All of these relationships are important to us – and some are critically important.  In many, if not most of them, we are minorities.   True freedom consists of our being able to make lawful choices for ourselves and our families in all these spheres.  The borders of these freedoms should be defined only by manifest public interest and the point where our freedoms begin to impact negatively and unfairly on the interests of others.


For example, I am an individual.  I belong to the De Klerk family – with roots in the Netherlands and France.  I belong to the Reformed Church – which was strongly influenced by Abraham Kuyper.  I am a member of a number of private organisations – including a number of golf clubs.  I am an Afrikaner.  I derive my language, my history, and my traditions and much of my identity from all these relationships.


I am also very proud to be a citizen of the new vibrant and multi-cultural South Africa.  Like my ancestors since 1688, I am an African – and I like to think that I am a citizen of the world.


None of these relationships is mutually exclusive.  People can be all these things at the same time.   Their reasonable rights in all these spheres need to be protected.  Neither should they suffer discrimination because of any of these affiliations.


We have entered the global village.  It is exciting; it is often very confusing; and sometimes a little frightening.    Increasingly, people from different cultural backgrounds will be rubbing shoulders in the streets and market places of the global village.  The presence of people from so many different cultures is one of the most enriching aspects of our new world.  But it will also require us to observe new codes of behaviour and to acknowledge the multidimensional rights of people – as citizens, as members of organisations and communities, and as individual men and women.


What does the future hold for the relationship between the Netherlands and the six million Afrikaans-speakers in South Africa.?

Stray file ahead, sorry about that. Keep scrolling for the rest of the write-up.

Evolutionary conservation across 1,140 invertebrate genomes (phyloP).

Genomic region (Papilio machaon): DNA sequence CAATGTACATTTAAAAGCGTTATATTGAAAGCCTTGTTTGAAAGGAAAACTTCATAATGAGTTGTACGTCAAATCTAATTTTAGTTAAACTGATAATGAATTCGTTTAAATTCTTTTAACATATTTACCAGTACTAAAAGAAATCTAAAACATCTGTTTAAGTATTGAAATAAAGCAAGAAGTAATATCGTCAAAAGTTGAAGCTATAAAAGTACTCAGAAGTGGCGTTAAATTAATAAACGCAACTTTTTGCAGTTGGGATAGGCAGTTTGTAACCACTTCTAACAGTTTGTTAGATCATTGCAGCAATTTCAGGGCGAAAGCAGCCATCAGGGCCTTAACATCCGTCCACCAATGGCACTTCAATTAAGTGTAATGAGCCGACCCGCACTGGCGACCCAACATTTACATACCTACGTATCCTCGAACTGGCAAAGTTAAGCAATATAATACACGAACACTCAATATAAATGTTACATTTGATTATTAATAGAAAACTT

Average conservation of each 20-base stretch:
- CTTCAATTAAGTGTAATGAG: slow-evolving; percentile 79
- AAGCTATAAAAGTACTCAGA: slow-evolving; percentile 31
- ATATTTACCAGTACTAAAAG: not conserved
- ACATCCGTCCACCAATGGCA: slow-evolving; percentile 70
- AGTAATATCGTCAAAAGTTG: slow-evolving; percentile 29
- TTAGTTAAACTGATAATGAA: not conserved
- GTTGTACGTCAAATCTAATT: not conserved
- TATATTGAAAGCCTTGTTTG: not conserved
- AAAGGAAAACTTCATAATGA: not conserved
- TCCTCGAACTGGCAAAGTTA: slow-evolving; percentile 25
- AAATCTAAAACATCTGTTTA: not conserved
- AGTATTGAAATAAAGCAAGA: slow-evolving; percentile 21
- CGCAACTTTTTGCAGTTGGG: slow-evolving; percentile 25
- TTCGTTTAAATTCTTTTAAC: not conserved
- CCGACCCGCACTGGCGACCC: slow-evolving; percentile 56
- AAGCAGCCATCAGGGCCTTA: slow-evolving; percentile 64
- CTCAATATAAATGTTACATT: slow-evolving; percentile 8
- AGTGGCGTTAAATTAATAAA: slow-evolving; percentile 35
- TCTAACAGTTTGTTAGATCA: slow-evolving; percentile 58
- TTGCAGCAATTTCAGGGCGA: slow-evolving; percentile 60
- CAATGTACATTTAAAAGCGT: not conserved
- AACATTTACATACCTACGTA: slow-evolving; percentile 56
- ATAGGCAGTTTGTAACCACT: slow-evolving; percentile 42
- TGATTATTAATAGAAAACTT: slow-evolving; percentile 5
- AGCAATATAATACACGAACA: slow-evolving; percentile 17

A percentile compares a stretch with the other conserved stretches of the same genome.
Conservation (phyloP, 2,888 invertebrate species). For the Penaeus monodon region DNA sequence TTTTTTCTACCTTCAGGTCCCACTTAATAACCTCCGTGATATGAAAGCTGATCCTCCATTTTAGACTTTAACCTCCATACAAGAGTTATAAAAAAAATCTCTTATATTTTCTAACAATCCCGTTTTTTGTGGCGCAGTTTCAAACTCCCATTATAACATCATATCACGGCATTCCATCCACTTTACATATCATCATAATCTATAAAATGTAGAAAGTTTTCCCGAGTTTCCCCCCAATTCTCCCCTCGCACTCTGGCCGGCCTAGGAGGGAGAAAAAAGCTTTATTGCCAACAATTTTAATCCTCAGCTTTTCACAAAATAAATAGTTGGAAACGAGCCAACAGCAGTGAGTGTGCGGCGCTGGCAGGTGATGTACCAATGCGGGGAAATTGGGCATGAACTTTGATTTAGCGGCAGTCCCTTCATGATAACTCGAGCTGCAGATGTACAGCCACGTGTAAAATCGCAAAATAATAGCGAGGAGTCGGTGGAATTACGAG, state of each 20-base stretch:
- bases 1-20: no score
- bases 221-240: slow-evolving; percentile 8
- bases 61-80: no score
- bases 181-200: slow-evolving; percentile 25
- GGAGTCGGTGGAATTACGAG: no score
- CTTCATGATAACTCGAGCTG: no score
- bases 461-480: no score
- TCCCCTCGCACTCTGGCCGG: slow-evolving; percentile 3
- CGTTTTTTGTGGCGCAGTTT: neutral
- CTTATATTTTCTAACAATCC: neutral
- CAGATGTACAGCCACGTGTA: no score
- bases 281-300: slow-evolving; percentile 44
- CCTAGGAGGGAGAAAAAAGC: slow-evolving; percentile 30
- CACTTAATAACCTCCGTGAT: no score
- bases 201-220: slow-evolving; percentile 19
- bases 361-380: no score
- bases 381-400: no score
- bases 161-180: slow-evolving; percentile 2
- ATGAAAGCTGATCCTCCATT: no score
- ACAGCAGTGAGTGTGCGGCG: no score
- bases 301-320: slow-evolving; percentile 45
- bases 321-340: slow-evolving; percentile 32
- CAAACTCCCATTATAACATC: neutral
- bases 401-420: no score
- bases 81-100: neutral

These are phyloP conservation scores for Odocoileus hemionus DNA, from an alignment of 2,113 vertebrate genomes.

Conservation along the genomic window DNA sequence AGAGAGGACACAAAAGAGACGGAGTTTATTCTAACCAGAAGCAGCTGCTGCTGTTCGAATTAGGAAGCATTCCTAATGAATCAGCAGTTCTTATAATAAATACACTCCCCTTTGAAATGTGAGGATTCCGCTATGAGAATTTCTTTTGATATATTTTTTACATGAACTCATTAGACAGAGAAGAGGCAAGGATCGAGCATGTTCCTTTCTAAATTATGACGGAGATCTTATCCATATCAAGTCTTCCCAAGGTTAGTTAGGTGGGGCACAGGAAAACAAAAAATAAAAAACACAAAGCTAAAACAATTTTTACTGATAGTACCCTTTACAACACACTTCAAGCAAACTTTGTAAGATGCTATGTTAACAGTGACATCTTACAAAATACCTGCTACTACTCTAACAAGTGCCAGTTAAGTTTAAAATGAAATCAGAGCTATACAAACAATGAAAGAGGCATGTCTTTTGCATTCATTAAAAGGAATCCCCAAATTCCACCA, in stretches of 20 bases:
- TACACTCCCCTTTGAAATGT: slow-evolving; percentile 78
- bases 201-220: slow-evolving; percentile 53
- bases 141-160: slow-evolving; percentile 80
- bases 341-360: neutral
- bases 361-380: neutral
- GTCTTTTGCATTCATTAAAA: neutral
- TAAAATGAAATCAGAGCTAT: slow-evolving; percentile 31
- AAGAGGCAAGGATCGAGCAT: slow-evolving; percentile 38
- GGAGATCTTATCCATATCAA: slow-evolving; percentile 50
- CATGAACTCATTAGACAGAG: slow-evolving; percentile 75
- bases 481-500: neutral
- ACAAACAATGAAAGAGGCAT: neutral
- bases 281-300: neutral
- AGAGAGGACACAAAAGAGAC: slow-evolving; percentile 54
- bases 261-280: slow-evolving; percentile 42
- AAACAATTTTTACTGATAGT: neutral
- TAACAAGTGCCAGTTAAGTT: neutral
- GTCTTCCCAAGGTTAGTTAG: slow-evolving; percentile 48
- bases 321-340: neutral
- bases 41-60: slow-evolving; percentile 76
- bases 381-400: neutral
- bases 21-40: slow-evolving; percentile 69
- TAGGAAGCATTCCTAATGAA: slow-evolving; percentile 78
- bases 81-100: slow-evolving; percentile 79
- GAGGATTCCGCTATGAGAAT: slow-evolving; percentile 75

The Netherlands relations with South Africa will quite rightly focus on ties with all our people – and especially with the black majority.  Nevertheless our common cultural heritage will remain an important aspect of our bilateral relations.


According to the bilateral South African/Netherlands Policy Framework “our common cultural heritage forms an integral part of the prevailing bilateral relations.  It includes not only memories of the VOC-period and slavery but also of shared experiences during the period of apartheid. An understanding of the past is of vital importance to a country’s quest for a national cultural identity.”

According to the bilateral South African/Netherlands Policy Framework “our common cultural heritage forms an integral part of the prevailing bilateral relations.  It includes not only memories of the VOC-period and slavery but also of shared experiences during the period of apartheid. An understanding of the past is of vital importance to a country’s quest for a national cultural identity.”

According to the bilateral South African/Netherlands Policy Framework “our common cultural heritage forms an integral part of the prevailing bilateral relations.  It includes not only memories of the VOC-period and slavery but also of shared experiences during the period of apartheid. An understanding of the past is of vital importance to a country’s quest for a national cultural identity.”

How, exactly, will our two governments set about rewriting history?

·       We cannot change the fact that Jan van Riebeeck founded our mother city, Cape Town, in 1652.

·       We cannot rewrite the fact that the Dutch East India Company brought slaves to the Cape from the East Indies or that their descendents now comprise one of the indispensable strands in our rich cultural tapestry.

·       We cannot erase the influence that Groen van Prinsterer and Abraham Kuyper have had on my church and its members for the past century and a half; nor that the Free University in Amsterdam has had on Potchefstroom University through the work of Totius;

·       nor the Netherlands role in opposing apartheid or the support that the Dutch Anti-Apartheid Movement gave to the ANC.

·       Nor can we or should we deny the special relationship that exists between the Netherlands and the Six million South Africans who speak Afrikaans.


All these factors are indelible facets of our relationship.

·     They can be reinterpreted;

·     they can be reconsidered within the framework of new contexts;

·     but they cannot and should not be denied.